This is the first of two posts regarding soldier-artists and their depictions of the experience of battle.
“Pshaw. It’s no use, they can’t picture a battle,” exclaimed the young son of Reverend A. M. Stewart of the 102nd Pennsylvania Volunteers, a recent observer of the battles of Williamsburg and Fair Oaks, as he indignantly threw down a copy of Harper’s Weekly with images depicting those engagements. By 1862’s end, Stewart noted that pictures “of officers with drawn swords riding before their men into battle” led the enlisted men to “shout out with mocking irony; all played out.”[i] It seemed that war pictures, to those who had seen war, weren’t all that war-like.
But armies are composed of individuals, no matter how uniform military officials might attempt to make them, and so some men disagreed. In June 1864, George Oscar French wrote a letter advising his home-circle “to get Harpers Weekly of the 11th June. All the pictures about the Army of the Potomac are very good.” Two months later, he recommended another image for his father’s observation, noting that it was “perfectly lifelike” and could be studied for “ten minutes to good advantages.”[ii] But whilst most of the rank-and-file gauged the accuracy of conventional war images around campfires and in their correspondence, there were those decided to take up pencils and paintbrushes to make their own.
These soldier-artists are generally rendered peripheral in our comprehension of the conflict, despite the prolific outpouring of scholarship in recent decades on both Civil War artwork and the ordinary soldier. Men such as Alfred Bellard, John J. Omenhausser, Robert Knox Sneden, Charles Wellington Reed, Alfred E. Mathews, and Adolph Metzner, all unknowingly contributed to the creation of a collective visual scrapbook that provides insight into the totality of the soldier’s war experience. Much of the artwork is now published, but it rarely receives the scholarly consideration of historians: high-art painting and prominent photographs enjoy their focus. But the soldier’s artwork, no matter how folkloric or even primitive it may appear, holds much potential for analysis. Soldiers weren’t merely attempting to record the sights they encountered. They were making artistic statements about their war experiences.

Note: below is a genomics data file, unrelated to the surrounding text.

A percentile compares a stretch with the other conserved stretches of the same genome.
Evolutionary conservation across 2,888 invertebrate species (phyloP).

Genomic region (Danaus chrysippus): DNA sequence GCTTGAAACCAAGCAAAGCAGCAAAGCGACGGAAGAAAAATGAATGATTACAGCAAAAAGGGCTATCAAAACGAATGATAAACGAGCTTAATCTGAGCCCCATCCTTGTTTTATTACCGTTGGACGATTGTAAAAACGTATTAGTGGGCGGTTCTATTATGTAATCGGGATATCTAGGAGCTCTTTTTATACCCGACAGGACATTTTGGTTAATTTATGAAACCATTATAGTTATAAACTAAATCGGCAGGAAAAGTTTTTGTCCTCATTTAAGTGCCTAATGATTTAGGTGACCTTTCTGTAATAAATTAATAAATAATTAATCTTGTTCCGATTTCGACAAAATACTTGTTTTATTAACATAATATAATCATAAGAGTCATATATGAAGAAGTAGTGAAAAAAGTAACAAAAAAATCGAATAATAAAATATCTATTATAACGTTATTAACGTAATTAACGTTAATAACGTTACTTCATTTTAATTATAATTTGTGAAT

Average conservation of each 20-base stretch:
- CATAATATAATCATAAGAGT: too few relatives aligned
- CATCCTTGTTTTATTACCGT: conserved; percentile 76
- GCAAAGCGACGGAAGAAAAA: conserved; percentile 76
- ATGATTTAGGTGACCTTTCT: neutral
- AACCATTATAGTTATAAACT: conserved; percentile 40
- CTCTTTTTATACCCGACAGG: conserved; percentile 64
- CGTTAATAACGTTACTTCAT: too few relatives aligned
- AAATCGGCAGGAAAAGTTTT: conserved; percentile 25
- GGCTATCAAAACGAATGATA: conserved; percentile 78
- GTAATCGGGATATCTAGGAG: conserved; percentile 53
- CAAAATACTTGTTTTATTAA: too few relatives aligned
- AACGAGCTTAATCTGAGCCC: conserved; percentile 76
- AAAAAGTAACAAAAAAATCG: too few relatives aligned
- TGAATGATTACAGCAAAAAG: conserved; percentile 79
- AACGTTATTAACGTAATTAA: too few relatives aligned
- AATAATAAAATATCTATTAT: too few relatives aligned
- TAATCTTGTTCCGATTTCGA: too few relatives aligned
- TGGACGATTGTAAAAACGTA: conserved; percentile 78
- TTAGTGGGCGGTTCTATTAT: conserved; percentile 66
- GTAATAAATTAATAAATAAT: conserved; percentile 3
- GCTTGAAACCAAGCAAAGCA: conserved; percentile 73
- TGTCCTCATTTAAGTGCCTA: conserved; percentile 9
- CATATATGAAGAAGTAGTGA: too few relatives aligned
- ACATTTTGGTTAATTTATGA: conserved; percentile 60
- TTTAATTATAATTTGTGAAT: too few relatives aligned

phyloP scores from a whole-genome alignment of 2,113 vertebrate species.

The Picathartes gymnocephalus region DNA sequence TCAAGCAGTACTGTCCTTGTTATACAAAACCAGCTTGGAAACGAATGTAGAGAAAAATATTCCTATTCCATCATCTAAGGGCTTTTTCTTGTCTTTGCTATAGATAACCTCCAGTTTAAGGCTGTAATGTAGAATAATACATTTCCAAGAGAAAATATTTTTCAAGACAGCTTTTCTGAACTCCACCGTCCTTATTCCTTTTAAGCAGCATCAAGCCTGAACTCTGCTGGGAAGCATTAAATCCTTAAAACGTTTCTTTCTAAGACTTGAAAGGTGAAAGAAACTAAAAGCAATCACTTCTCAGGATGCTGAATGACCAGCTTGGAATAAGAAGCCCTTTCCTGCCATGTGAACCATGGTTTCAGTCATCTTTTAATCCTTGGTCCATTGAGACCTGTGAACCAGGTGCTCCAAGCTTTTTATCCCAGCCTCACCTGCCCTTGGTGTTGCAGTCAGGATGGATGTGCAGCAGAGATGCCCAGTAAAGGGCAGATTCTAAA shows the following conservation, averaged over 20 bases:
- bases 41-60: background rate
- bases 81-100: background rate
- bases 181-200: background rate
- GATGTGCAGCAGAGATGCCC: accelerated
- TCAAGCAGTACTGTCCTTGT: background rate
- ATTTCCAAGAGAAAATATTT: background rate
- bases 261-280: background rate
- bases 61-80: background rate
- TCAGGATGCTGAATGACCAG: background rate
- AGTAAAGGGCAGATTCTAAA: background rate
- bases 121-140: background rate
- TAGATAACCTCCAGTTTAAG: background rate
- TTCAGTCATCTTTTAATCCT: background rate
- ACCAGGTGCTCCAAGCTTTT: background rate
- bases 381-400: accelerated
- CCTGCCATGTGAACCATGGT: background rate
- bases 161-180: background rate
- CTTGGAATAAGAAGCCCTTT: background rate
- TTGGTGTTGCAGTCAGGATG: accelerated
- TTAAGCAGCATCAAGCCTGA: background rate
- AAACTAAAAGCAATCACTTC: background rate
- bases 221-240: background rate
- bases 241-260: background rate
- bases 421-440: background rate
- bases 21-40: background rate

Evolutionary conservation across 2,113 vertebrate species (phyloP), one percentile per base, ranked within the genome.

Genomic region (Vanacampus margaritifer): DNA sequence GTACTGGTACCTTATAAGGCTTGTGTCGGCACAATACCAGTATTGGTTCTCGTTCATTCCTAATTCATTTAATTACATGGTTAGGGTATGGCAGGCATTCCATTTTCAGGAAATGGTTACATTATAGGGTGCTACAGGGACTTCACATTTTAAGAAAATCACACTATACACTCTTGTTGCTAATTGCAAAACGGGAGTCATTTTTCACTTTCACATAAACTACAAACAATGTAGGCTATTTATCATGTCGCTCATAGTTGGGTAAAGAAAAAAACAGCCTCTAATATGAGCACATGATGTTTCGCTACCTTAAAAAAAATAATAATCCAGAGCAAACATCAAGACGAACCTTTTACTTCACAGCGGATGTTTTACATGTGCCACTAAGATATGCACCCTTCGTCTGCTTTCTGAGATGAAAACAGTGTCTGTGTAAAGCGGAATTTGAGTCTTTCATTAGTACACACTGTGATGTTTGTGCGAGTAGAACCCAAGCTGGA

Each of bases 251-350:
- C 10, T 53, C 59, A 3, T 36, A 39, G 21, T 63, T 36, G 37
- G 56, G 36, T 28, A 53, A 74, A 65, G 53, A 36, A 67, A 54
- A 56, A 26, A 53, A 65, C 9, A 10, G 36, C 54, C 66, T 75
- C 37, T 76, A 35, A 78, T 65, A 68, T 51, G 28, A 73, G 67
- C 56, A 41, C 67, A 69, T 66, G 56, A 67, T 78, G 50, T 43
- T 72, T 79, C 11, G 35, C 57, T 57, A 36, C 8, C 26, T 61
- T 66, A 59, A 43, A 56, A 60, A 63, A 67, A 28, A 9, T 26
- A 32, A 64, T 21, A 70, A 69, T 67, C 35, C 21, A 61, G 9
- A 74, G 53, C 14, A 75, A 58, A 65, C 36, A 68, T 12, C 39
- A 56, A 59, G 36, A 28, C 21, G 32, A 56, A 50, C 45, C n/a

By briefly comparing two Union soldier-artist’s depictions of the Battle of Stones River, one can gain an appreciation of the ways soldiers employed artwork to convey differing sentiments about the battle experience. Adolph Metzner, a captain in the 32nd Indiana Infantry, and Alfred E. Mathews, a musician in the 31st Ohio Infantry, both made pictures of Stones River, but their subjects, techniques, and intended audiences result in markedly dissimilar images. Metzner produced his image for himself, or at most a close circle of associates or family members. Conversely, Mathews had his ambition set on commercial success, and so his picture would pass through the censoring gaze of the printmakers to be made digestible for the northern citizenry.
Metzner’s artwork initially exhibited an exaggerated and comical outlook towards the war, but shifted to show the turmoil his regiment experienced following the loss of comrades at Rowlett’s Station in December 1861.[iii] By Shiloh in April 1862, the comedic elements notable in his early works were irretrievable. One of the most graphic of Metzner’s images was The rebel line at Stones River, (Murfreesboro), Jan. 1863. “A cozy corner.” The watercolour depicts a portion of the Confederate line following the battle. Soldiers of all ranks lay pell-mell in heaps. A sword, a symbol of martial authority and of southern honour and chivalry, is notable protruding from the mass of the dead.